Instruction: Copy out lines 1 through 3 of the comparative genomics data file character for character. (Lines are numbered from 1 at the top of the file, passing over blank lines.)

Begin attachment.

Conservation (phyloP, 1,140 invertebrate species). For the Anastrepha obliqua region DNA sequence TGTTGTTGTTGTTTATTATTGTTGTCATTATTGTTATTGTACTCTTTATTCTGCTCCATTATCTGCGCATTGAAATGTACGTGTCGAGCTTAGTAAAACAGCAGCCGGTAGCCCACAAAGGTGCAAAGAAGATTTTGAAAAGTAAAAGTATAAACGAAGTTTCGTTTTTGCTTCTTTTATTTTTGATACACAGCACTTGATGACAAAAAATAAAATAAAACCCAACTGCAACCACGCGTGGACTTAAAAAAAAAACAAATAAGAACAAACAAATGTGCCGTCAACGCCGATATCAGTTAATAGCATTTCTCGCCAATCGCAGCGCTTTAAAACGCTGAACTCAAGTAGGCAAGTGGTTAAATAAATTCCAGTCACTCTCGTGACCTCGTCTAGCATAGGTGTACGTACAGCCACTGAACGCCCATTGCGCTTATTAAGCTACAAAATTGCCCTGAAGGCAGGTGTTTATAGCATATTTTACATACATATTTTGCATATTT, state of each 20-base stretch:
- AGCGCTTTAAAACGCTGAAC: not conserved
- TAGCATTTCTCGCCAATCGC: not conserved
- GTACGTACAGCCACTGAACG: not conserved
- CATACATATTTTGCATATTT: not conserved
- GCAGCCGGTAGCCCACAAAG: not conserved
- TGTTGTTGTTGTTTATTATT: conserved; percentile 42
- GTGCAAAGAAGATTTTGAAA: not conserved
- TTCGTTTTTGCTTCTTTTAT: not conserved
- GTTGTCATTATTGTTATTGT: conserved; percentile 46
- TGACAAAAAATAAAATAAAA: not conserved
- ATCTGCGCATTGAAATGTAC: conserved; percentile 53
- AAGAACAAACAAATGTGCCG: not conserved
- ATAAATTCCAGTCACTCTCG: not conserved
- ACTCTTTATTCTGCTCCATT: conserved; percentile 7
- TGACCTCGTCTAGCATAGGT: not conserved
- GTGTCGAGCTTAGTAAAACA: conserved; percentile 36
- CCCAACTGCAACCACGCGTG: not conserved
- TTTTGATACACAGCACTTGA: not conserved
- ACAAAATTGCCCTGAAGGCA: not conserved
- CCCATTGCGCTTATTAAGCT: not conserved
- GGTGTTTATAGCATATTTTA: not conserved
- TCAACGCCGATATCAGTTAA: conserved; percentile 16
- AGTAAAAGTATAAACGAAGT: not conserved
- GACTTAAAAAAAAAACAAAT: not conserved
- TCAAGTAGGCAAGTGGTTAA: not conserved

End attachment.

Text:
Conservation (phyloP, 1,140 invertebrate species). For the Anastrepha obliqua region DNA sequence TGTTGTTGTTGTTTATTATTGTTGTCATTATTGTTATTGTACTCTTTATTCTGCTCCATTATCTGCGCATTGAAATGTACGTGTCGAGCTTAGTAAAACAGCAGCCGGTAGCCCACAAAGGTGCAAAGAAGATTTTGAAAAGTAAAAGTATAAACGAAGTTTCGTTTTTGCTTCTTTTATTTTTGATACACAGCACTTGATGACAAAAAATAAAATAAAACCCAACTGCAACCACGCGTGGACTTAAAAAAAAAACAAATAAGAACAAACAAATGTGCCGTCAACGCCGATATCAGTTAATAGCATTTCTCGCCAATCGCAGCGCTTTAAAACGCTGAACTCAAGTAGGCAAGTGGTTAAATAAATTCCAGTCACTCTCGTGACCTCGTCTAGCATAGGTGTACGTACAGCCACTGAACGCCCATTGCGCTTATTAAGCTACAAAATTGCCCTGAAGGCAGGTGTTTATAGCATATTTTACATACATATTTTGCATATTT, state of each 20-base stretch:
- AGCGCTTTAAAACGCTGAAC: not conserved
- TAGCATTTCTCGCCAATCGC: not conserved